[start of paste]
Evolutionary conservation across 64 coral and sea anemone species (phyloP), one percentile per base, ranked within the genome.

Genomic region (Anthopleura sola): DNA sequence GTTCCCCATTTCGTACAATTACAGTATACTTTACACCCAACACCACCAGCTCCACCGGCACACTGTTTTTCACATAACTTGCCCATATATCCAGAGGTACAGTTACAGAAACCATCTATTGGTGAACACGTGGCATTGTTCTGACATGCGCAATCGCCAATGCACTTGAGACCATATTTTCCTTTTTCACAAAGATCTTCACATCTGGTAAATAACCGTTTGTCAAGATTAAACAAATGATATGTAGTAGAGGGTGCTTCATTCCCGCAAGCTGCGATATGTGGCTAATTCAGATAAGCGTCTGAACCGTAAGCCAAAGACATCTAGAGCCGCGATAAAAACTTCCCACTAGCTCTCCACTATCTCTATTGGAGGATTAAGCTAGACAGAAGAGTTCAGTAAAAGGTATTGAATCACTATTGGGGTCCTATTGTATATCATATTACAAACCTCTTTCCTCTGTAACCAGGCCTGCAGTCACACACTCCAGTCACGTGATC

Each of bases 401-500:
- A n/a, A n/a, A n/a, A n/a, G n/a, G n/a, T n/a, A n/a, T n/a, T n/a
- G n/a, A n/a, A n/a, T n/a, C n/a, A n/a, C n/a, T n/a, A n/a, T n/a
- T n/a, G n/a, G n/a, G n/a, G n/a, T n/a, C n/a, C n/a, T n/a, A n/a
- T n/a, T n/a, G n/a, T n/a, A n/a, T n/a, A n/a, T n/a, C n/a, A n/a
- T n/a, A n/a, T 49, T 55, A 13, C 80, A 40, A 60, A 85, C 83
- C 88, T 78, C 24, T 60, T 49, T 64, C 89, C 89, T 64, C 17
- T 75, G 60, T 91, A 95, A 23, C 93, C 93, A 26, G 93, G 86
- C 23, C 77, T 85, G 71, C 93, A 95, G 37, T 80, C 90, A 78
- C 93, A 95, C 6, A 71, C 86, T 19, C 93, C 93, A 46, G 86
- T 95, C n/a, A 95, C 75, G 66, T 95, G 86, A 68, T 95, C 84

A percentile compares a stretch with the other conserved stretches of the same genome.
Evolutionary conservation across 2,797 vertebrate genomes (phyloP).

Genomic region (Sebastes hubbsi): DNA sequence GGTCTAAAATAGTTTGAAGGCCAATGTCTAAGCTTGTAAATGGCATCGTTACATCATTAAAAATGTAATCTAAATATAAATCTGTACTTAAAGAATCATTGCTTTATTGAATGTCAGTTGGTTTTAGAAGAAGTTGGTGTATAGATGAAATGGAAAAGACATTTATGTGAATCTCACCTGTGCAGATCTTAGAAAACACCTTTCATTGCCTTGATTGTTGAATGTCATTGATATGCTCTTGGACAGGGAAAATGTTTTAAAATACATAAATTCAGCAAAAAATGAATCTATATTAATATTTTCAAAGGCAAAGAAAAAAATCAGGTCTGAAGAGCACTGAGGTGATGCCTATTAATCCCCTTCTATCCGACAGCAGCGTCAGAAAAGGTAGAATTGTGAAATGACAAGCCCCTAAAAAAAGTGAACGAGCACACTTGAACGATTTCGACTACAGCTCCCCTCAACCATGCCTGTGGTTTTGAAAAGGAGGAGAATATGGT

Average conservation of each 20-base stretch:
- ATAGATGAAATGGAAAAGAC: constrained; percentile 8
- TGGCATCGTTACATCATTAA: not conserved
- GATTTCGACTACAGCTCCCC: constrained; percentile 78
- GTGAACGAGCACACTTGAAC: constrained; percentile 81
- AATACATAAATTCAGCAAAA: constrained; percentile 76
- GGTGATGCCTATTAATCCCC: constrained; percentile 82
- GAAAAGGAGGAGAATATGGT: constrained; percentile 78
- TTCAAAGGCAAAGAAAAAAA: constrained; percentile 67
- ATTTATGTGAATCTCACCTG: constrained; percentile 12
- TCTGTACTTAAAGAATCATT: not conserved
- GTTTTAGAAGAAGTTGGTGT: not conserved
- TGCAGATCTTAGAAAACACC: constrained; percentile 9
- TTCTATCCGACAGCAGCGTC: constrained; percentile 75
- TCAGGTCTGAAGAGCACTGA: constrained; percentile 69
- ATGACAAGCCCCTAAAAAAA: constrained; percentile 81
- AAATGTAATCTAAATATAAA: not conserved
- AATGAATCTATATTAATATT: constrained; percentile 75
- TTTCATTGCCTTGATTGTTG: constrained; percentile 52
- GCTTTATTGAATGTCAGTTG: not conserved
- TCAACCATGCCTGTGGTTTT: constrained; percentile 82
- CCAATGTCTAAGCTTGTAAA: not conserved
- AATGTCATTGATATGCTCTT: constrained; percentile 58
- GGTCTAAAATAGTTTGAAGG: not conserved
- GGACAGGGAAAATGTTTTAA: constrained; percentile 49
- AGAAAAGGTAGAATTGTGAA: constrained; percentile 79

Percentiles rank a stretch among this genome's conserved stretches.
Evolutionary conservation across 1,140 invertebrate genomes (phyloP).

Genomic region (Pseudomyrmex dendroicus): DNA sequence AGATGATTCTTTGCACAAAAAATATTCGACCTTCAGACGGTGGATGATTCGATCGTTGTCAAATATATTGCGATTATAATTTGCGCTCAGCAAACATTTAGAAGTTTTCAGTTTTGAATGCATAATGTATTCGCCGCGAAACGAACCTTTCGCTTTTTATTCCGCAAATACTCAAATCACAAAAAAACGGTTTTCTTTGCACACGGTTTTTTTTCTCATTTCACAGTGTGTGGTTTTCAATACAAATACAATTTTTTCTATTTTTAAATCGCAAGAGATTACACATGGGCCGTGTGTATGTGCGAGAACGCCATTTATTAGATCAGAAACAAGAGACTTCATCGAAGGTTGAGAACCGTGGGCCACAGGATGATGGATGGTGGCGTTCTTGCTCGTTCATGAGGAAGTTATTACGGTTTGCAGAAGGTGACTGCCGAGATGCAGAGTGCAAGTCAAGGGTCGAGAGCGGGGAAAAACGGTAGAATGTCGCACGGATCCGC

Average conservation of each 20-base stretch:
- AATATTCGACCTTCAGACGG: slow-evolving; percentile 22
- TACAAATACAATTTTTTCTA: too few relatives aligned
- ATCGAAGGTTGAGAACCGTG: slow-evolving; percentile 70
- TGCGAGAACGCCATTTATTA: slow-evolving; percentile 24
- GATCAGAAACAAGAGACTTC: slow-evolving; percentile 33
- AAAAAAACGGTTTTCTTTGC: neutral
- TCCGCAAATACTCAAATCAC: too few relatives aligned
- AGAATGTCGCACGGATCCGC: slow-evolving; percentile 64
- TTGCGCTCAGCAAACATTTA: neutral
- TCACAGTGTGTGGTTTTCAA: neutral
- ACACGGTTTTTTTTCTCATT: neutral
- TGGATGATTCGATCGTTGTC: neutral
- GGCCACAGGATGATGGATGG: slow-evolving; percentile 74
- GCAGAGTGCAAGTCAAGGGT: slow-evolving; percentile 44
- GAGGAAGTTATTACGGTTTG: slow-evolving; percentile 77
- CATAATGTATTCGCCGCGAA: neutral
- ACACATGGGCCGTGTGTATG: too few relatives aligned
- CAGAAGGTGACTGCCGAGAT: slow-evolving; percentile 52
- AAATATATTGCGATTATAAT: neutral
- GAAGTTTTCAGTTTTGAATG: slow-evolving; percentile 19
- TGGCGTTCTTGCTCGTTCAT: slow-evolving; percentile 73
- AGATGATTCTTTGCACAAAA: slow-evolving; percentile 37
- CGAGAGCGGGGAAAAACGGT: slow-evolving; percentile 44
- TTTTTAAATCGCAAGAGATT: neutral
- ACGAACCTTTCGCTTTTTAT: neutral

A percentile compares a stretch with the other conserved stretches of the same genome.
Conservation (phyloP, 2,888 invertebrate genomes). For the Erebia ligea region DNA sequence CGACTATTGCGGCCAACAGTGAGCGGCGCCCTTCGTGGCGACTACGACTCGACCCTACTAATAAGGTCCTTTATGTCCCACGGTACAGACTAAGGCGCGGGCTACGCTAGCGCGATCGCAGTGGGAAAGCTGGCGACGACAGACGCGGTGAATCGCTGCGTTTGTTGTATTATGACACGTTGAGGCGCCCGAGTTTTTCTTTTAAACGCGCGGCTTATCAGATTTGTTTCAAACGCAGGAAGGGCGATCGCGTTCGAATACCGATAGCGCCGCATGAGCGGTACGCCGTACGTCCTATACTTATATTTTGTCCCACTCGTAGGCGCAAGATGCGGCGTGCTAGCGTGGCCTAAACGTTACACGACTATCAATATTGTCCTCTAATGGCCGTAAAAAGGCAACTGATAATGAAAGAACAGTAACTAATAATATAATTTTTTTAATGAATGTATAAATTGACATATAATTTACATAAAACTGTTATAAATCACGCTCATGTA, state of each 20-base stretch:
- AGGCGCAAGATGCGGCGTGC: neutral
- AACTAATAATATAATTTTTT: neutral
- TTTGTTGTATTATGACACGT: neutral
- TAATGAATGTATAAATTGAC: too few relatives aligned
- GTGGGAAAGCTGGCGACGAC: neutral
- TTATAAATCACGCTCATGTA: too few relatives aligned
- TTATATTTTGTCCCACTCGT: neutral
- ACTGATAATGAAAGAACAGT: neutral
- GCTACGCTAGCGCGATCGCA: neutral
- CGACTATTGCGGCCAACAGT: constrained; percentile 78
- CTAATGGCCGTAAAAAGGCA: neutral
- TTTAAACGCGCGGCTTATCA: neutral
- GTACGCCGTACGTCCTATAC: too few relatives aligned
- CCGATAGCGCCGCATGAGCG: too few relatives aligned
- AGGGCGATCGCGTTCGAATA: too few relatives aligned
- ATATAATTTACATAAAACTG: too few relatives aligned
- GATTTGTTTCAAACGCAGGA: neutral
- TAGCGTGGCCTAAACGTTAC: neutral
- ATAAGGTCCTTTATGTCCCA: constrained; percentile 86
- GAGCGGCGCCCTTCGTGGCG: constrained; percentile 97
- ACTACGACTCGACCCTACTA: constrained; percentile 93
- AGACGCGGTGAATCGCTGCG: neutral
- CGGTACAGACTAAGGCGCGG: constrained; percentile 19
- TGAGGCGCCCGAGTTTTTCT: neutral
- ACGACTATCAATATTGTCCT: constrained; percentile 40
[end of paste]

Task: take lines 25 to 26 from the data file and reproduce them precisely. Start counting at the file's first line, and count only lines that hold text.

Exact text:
- TTCAAAGGCAAAGAAAAAAA: constrained; percentile 67
- ATTTATGTGAATCTCACCTG: constrained; percentile 12